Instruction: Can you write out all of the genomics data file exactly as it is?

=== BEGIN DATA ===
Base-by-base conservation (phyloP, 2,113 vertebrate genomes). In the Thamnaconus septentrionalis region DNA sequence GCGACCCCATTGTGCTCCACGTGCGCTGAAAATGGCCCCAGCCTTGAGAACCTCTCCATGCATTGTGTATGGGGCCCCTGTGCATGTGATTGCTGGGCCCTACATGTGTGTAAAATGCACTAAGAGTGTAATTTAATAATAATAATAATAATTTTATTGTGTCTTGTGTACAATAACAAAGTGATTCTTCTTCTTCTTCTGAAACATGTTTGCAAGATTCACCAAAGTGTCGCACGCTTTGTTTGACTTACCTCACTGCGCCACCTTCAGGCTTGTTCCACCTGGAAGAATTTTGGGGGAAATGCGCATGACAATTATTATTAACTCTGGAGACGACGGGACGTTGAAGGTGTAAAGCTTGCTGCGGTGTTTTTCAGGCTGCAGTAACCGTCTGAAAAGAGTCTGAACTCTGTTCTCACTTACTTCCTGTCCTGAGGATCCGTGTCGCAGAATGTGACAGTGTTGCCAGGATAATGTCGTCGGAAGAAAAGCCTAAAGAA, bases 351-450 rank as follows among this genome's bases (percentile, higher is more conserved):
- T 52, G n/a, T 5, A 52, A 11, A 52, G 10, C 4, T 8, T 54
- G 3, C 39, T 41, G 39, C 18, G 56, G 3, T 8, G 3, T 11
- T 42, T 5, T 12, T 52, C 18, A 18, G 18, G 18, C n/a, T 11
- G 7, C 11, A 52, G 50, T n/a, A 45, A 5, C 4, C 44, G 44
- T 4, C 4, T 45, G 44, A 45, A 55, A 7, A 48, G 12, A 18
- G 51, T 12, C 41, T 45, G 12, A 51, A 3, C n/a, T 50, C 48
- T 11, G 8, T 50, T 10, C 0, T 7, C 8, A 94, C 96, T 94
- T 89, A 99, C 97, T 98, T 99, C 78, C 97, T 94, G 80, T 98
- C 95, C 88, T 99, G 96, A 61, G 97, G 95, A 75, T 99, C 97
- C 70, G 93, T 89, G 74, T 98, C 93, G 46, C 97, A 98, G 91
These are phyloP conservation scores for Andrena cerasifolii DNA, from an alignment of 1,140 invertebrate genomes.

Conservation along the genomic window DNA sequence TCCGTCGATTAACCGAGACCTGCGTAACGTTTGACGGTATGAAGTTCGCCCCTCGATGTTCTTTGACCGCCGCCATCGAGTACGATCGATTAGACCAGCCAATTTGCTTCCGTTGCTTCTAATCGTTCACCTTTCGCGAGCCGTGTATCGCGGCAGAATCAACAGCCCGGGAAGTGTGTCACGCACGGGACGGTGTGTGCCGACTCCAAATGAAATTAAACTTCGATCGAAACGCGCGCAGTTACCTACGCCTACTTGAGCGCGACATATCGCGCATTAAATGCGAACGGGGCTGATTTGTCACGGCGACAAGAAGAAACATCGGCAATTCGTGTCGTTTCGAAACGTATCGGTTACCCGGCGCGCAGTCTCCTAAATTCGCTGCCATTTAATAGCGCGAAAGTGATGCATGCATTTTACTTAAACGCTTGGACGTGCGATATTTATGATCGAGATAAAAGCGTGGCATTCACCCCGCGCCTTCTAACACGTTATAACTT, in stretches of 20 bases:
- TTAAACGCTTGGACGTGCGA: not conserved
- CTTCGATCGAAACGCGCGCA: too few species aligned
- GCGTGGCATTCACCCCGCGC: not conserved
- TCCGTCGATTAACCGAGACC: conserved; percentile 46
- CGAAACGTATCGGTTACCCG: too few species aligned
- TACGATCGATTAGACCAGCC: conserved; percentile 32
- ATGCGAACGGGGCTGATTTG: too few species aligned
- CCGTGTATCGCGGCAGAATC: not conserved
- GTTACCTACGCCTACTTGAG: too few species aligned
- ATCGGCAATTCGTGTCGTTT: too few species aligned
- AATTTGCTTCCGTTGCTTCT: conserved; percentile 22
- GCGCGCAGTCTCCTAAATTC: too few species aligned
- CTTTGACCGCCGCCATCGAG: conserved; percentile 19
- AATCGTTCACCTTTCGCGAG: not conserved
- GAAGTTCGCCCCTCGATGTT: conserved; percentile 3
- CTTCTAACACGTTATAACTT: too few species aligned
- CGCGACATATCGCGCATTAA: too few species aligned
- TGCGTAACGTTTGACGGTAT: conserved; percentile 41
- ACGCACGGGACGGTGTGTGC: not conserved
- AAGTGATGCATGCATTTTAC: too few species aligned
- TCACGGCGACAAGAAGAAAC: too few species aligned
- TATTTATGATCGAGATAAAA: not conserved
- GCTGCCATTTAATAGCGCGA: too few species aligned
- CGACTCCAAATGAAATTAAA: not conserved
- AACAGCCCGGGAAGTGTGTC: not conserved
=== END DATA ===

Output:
Base-by-base conservation (phyloP, 2,113 vertebrate genomes). In the Thamnaconus septentrionalis region DNA sequence GCGACCCCATTGTGCTCCACGTGCGCTGAAAATGGCCCCAGCCTTGAGAACCTCTCCATGCATTGTGTATGGGGCCCCTGTGCATGTGATTGCTGGGCCCTACATGTGTGTAAAATGCACTAAGAGTGTAATTTAATAATAATAATAATAATTTTATTGTGTCTTGTGTACAATAACAAAGTGATTCTTCTTCTTCTTCTGAAACATGTTTGCAAGATTCACCAAAGTGTCGCACGCTTTGTTTGACTTACCTCACTGCGCCACCTTCAGGCTTGTTCCACCTGGAAGAATTTTGGGGGAAATGCGCATGACAATTATTATTAACTCTGGAGACGACGGGACGTTGAAGGTGTAAAGCTTGCTGCGGTGTTTTTCAGGCTGCAGTAACCGTCTGAAAAGAGTCTGAACTCTGTTCTCACTTACTTCCTGTCCTGAGGATCCGTGTCGCAGAATGTGACAGTGTTGCCAGGATAATGTCGTCGGAAGAAAAGCCTAAAGAA, bases 351-450 rank as follows among this genome's bases (percentile, higher is more conserved):
- T 52, G n/a, T 5, A 52, A 11, A 52, G 10, C 4, T 8, T 54
- G 3, C 39, T 41, G 39, C 18, G 56, G 3, T 8, G 3, T 11
- T 42, T 5, T 12, T 52, C 18, A 18, G 18, G 18, C n/a, T 11
- G 7, C 11, A 52, G 50, T n/a, A 45, A 5, C 4, C 44, G 44
- T 4, C 4, T 45, G 44, A 45, A 55, A 7, A 48, G 12, A 18
- G 51, T 12, C 41, T 45, G 12, A 51, A 3, C n/a, T 50, C 48
- T 11, G 8, T 50, T 10, C 0, T 7, C 8, A 94, C 96, T 94
- T 89, A 99, C 97, T 98, T 99, C 78, C 97, T 94, G 80, T 98
- C 95, C 88, T 99, G 96, A 61, G 97, G 95, A 75, T 99, C 97
- C 70, G 93, T 89, G 74, T 98, C 93, G 46, C 97, A 98, G 91
These are phyloP conservation scores for Andrena cerasifolii DNA, from an alignment of 1,140 invertebrate genomes.

Conservation along the genomic window DNA sequence TCCGTCGATTAACCGAGACCTGCGTAACGTTTGACGGTATGAAGTTCGCCCCTCGATGTTCTTTGACCGCCGCCATCGAGTACGATCGATTAGACCAGCCAATTTGCTTCCGTTGCTTCTAATCGTTCACCTTTCGCGAGCCGTGTATCGCGGCAGAATCAACAGCCCGGGAAGTGTGTCACGCACGGGACGGTGTGTGCCGACTCCAAATGAAATTAAACTTCGATCGAAACGCGCGCAGTTACCTACGCCTACTTGAGCGCGACATATCGCGCATTAAATGCGAACGGGGCTGATTTGTCACGGCGACAAGAAGAAACATCGGCAATTCGTGTCGTTTCGAAACGTATCGGTTACCCGGCGCGCAGTCTCCTAAATTCGCTGCCATTTAATAGCGCGAAAGTGATGCATGCATTTTACTTAAACGCTTGGACGTGCGATATTTATGATCGAGATAAAAGCGTGGCATTCACCCCGCGCCTTCTAACACGTTATAACTT, in stretches of 20 bases:
- TTAAACGCTTGGACGTGCGA: not conserved
- CTTCGATCGAAACGCGCGCA: too few species aligned
- GCGTGGCATTCACCCCGCGC: not conserved
- TCCGTCGATTAACCGAGACC: conserved; percentile 46
- CGAAACGTATCGGTTACCCG: too few species aligned
- TACGATCGATTAGACCAGCC: conserved; percentile 32
- ATGCGAACGGGGCTGATTTG: too few species aligned
- CCGTGTATCGCGGCAGAATC: not conserved
- GTTACCTACGCCTACTTGAG: too few species aligned
- ATCGGCAATTCGTGTCGTTT: too few species aligned
- AATTTGCTTCCGTTGCTTCT: conserved; percentile 22
- GCGCGCAGTCTCCTAAATTC: too few species aligned
- CTTTGACCGCCGCCATCGAG: conserved; percentile 19
- AATCGTTCACCTTTCGCGAG: not conserved
- GAAGTTCGCCCCTCGATGTT: conserved; percentile 3
- CTTCTAACACGTTATAACTT: too few species aligned
- CGCGACATATCGCGCATTAA: too few species aligned
- TGCGTAACGTTTGACGGTAT: conserved; percentile 41
- ACGCACGGGACGGTGTGTGC: not conserved
- AAGTGATGCATGCATTTTAC: too few species aligned
- TCACGGCGACAAGAAGAAAC: too few species aligned
- TATTTATGATCGAGATAAAA: not conserved
- GCTGCCATTTAATAGCGCGA: too few species aligned
- CGACTCCAAATGAAATTAAA: not conserved
- AACAGCCCGGGAAGTGTGTC: not conserved